Saturday, September 29, 2007

GLBT DIGEST September 29, 2007

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Senate OKs hate-crimes bill protecting gays, lesbians

But House Democrats weaken employment legislation for transgender people
Carolyn Lochhead, Chronicle Washington Bureau
Friday, September 28, 2007

(09-28) 04:00 PDT Washington -- Even as the Senate passed a hate crimes billsought for a decade by gays and lesbians, House Democratic leaders decidedThursday to strip transgender people from another long-languishing civilrights bill, generating dismay in the gay community and furious butfruitless lobbying for more time.

House Speaker Nancy Pelosi of San Francisco and Reps. George Miller,
D-Martinez, Barney Frank, D-Mass., and Tammy Baldwin, D-Wis., believe that
they lack the votes in the Democrat-controlled House to pass the EmploymentNon-Discrimination Act if it includes gender identity along with sexualorientation as a prohibited ground for firing an employee.

Frank and Baldwin are the only openly gay members of Congress.

"People now accept the fact that we just don't have the votes for thetransgender," Frank said.

Nervous Democrats had been hearing about Republican amendments to theemployment bill, Frank said, "that would talk about schoolteachers, and whathappens when the kid comes back from summer vacation and teachers changegender. We just lost enough Democrats and we couldn't be sure of theRepublicans."

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Three months in prison for homophobic abuse

28th September 2007 17:21
Joe Roberts

An Essex businessman has been sentenced to three months in prison afterdrunkenly threatening and shouting homophobic abuse at his neighbours.

43-year-old asbestos contractor Stuart Makemson of Twelve Acres, Braintree,brandished a snooker cue at Andrew Morrison saying: "I'm going to take thatnose off your face with this."

Mr Morrison and his wife had been woken earlier by Mr Makemson verballyabusing their gay son and his boyfriend, reported the Essex Chronicle.

Jonathan Longman, prosecuting, described how during the incident on April7th, an intoxicated Makemson stood by his front door shouting homophobicabuse and spitting.

He went on to push Mr Morrison across the chest with the cue.

Mr Makemson has shown no remorse or insight into the effect his homophobicremarks had on his victims and is not willing to address his attitude saidmagistrates.

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Iris sees more than stereotypes Sep 28 2007

by Karen Price, Western Mail

After winning over audiences as a gay lawyer in American drama Brothers andSisters, Matthew Rhys is now patron of a Welsh festival celebrating gay andlesbian film. He tells Karen Price he's proud his character goes againststereotypes

WHILE Brokeback Mountain helped introduce mainstream audiences to films witha gay theme, many movie fans are still unfamiliar with big-screen featureson the subject.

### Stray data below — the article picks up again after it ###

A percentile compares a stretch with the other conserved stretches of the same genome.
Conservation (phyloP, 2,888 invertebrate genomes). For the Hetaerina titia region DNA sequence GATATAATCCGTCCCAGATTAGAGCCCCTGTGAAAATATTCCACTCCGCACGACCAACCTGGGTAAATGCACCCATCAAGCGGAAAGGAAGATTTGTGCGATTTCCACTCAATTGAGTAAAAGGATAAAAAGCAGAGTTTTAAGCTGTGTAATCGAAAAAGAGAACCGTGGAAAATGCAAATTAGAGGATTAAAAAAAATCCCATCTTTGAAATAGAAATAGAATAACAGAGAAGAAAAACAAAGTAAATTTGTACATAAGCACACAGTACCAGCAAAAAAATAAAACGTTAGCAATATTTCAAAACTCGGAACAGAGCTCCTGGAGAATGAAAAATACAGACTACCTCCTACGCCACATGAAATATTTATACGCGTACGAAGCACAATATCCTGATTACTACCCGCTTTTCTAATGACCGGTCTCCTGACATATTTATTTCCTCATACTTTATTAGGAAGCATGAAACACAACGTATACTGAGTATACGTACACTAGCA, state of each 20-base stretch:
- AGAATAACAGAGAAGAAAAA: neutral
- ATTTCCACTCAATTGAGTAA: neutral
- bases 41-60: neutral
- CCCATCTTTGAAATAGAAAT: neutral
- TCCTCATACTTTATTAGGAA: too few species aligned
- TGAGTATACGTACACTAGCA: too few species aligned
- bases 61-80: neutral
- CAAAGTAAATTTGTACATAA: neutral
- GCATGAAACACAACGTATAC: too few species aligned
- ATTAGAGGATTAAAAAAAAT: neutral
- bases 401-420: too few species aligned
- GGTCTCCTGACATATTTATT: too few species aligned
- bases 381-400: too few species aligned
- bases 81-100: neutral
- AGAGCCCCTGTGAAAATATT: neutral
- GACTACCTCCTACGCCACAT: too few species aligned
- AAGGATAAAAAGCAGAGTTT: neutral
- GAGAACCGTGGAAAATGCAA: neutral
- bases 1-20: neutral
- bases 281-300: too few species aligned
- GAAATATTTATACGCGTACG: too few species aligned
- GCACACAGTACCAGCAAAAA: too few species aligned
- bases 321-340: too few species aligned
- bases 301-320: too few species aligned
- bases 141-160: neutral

Now a wealth of lesbian and gay movies from across the world will be shownin Wales next week as part of the inaugural Iris Prize Festival.

A total of 30 short films will compete for the award and there will bescreenings at two venues in Cardiff.

The festival is promoted by photographs - like that on our cover - of afictional young woman, Iris, who is meant to have travelled the world touncover the film-making talent.

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Chicago cop accused of anti-gay fracas

CHICAGO (AP) - Three women claimed Thursday in a federal lawsuit that anoff-duty Chicago police officer roughed them up and called them namesbecause of their sexual orientation after this year's gay pride parade.The lawsuit could become the latest black eye for the Chicago PoliceDepartment, which has faced tough questions lately about the actions ofoff-duty officers, among other problems.

"This case is another example of the corruption, cover-up and brutality thatis festering inside the Chicago Police Department," said attorney DanaKurtz, who filed the suit for damages on behalf of the three women.

Named as defendants in the lawsuit filed on behalf of Kelly Fuery, 36, DebraSciortino, 32, and Nicole Tomaskovic, 25, were the police department,officer William Szura and two state troopers.

According to the lawsuit, a vehicle driven by Fuery came upon a car movingat 30 mph on Interstate 55 after the June 24 parade. Fuery beeped her horn,and Szura responded by slamming on his brakes, speeding up and switchinglanes, making it impossible for Fuery to pass, the lawsuit said.

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Best story EVAR: Judge goes after Jack Thompson for GAY PORN!!!

ATTENTION: This is NOT real Jack Thompson porn. To our knowledge, JackThompson has never posed naked. To our knowledge, Jack Thompson has neverBEEN naked.

Yes, pro-censorship lawyer and media personality Jack Thompson, aself-described fundamentalist Christian, is in danger of being reprimandedfor distributing gay porn. has been covering Wacky Jacky's recent legal troubles,involving charges of professional misconduct filed by the Florida BarAssociation. As reported previously, Thompson is counter-suing both the Barand the judge in his own case.

That judge, Adalberto Jordan, is now pissed because Thompson attachedunredacted images from gay porn sites in an electronically-filed motion.Thompson was bizarrely trying to prove a connection between the Florida Barand Norm Kent, a criminal defense attorney in Fort Lauderdale, who publishesNational Gay News. Kent's website does not contain pornography - but ads dolink to gay porn sites. Thompson is accusing Kent of distributing gay pornto children (via the ads); and therefore the Bar Association distributes gayporn (through some unclear process).